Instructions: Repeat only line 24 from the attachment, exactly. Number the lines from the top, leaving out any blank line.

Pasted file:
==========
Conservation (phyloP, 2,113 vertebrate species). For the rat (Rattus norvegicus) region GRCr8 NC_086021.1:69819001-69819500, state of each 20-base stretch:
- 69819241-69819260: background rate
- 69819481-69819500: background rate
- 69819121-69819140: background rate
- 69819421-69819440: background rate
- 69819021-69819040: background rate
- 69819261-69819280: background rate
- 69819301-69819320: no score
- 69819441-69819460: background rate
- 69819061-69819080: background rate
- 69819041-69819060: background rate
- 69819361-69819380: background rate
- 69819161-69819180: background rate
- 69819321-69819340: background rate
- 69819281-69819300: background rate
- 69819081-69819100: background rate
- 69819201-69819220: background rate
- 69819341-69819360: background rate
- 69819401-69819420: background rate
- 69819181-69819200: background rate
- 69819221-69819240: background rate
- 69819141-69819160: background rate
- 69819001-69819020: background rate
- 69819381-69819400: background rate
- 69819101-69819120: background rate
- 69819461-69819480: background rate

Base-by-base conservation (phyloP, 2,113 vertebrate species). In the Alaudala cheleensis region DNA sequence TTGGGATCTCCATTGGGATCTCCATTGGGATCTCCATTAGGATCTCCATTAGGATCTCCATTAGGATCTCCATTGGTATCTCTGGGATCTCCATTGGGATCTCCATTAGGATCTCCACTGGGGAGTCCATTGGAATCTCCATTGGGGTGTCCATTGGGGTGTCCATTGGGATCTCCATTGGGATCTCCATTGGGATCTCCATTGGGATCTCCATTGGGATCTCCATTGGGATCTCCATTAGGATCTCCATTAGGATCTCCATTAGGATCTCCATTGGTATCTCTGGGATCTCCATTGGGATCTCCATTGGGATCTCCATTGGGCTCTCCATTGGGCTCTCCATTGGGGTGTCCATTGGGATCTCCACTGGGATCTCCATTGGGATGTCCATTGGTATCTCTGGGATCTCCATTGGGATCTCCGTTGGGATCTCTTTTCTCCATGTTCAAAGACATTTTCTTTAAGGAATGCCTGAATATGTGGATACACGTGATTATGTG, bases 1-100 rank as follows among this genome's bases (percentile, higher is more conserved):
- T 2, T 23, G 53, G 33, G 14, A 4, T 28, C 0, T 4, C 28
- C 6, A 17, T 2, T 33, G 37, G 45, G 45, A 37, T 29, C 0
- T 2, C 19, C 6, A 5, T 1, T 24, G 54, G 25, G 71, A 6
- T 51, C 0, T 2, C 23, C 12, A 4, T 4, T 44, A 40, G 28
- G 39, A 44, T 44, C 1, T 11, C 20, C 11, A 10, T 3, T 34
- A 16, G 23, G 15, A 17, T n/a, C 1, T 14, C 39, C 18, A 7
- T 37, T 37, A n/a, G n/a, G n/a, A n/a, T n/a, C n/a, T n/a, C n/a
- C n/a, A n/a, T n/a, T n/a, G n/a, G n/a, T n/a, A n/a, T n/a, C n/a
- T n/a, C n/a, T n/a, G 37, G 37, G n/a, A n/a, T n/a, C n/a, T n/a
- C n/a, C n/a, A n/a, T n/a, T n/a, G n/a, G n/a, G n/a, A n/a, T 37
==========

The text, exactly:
- 69819381-69819400: background rate